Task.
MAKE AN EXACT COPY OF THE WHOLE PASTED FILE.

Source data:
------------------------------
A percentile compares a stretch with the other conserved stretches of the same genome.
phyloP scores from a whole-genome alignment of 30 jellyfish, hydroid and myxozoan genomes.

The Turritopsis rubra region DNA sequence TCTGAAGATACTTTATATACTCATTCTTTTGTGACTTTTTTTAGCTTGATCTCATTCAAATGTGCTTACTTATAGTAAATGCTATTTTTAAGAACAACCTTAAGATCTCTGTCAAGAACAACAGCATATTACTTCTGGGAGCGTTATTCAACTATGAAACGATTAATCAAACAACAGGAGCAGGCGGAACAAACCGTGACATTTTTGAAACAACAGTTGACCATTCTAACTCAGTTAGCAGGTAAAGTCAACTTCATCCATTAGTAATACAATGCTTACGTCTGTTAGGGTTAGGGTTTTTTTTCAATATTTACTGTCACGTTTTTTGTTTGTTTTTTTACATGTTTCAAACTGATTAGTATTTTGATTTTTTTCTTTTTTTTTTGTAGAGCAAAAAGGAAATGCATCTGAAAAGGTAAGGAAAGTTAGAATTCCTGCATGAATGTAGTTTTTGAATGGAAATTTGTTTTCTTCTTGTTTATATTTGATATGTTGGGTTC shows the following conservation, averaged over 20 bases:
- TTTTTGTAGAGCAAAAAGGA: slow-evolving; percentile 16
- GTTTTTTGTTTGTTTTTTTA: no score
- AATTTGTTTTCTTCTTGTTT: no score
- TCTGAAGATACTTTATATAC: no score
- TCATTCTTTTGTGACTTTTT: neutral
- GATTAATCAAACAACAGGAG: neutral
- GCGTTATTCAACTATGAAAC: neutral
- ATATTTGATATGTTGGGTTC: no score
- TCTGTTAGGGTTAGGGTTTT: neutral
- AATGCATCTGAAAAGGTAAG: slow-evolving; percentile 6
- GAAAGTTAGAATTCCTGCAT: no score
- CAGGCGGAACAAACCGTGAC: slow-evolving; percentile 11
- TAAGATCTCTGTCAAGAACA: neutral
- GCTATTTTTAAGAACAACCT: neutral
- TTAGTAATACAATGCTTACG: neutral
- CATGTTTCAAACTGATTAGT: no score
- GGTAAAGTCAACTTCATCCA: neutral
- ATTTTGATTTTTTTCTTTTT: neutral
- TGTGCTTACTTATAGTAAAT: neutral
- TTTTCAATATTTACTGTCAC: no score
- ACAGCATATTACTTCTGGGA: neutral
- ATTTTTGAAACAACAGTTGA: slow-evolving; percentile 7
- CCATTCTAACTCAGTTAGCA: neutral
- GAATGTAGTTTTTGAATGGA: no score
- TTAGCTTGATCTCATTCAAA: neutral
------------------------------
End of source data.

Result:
A percentile compares a stretch with the other conserved stretches of the same genome.
phyloP scores from a whole-genome alignment of 30 jellyfish, hydroid and myxozoan genomes.

The Turritopsis rubra region DNA sequence TCTGAAGATACTTTATATACTCATTCTTTTGTGACTTTTTTTAGCTTGATCTCATTCAAATGTGCTTACTTATAGTAAATGCTATTTTTAAGAACAACCTTAAGATCTCTGTCAAGAACAACAGCATATTACTTCTGGGAGCGTTATTCAACTATGAAACGATTAATCAAACAACAGGAGCAGGCGGAACAAACCGTGACATTTTTGAAACAACAGTTGACCATTCTAACTCAGTTAGCAGGTAAAGTCAACTTCATCCATTAGTAATACAATGCTTACGTCTGTTAGGGTTAGGGTTTTTTTTCAATATTTACTGTCACGTTTTTTGTTTGTTTTTTTACATGTTTCAAACTGATTAGTATTTTGATTTTTTTCTTTTTTTTTTGTAGAGCAAAAAGGAAATGCATCTGAAAAGGTAAGGAAAGTTAGAATTCCTGCATGAATGTAGTTTTTGAATGGAAATTTGTTTTCTTCTTGTTTATATTTGATATGTTGGGTTC shows the following conservation, averaged over 20 bases:
- TTTTTGTAGAGCAAAAAGGA: slow-evolving; percentile 16
- GTTTTTTGTTTGTTTTTTTA: no score
- AATTTGTTTTCTTCTTGTTT: no score
- TCTGAAGATACTTTATATAC: no score
- TCATTCTTTTGTGACTTTTT: neutral
- GATTAATCAAACAACAGGAG: neutral
- GCGTTATTCAACTATGAAAC: neutral
- ATATTTGATATGTTGGGTTC: no score
- TCTGTTAGGGTTAGGGTTTT: neutral
- AATGCATCTGAAAAGGTAAG: slow-evolving; percentile 6
- GAAAGTTAGAATTCCTGCAT: no score
- CAGGCGGAACAAACCGTGAC: slow-evolving; percentile 11
- TAAGATCTCTGTCAAGAACA: neutral
- GCTATTTTTAAGAACAACCT: neutral
- TTAGTAATACAATGCTTACG: neutral
- CATGTTTCAAACTGATTAGT: no score
- GGTAAAGTCAACTTCATCCA: neutral
- ATTTTGATTTTTTTCTTTTT: neutral
- TGTGCTTACTTATAGTAAAT: neutral
- TTTTCAATATTTACTGTCAC: no score
- ACAGCATATTACTTCTGGGA: neutral
- ATTTTTGAAACAACAGTTGA: slow-evolving; percentile 7
- CCATTCTAACTCAGTTAGCA: neutral
- GAATGTAGTTTTTGAATGGA: no score
- TTAGCTTGATCTCATTCAAA: neutral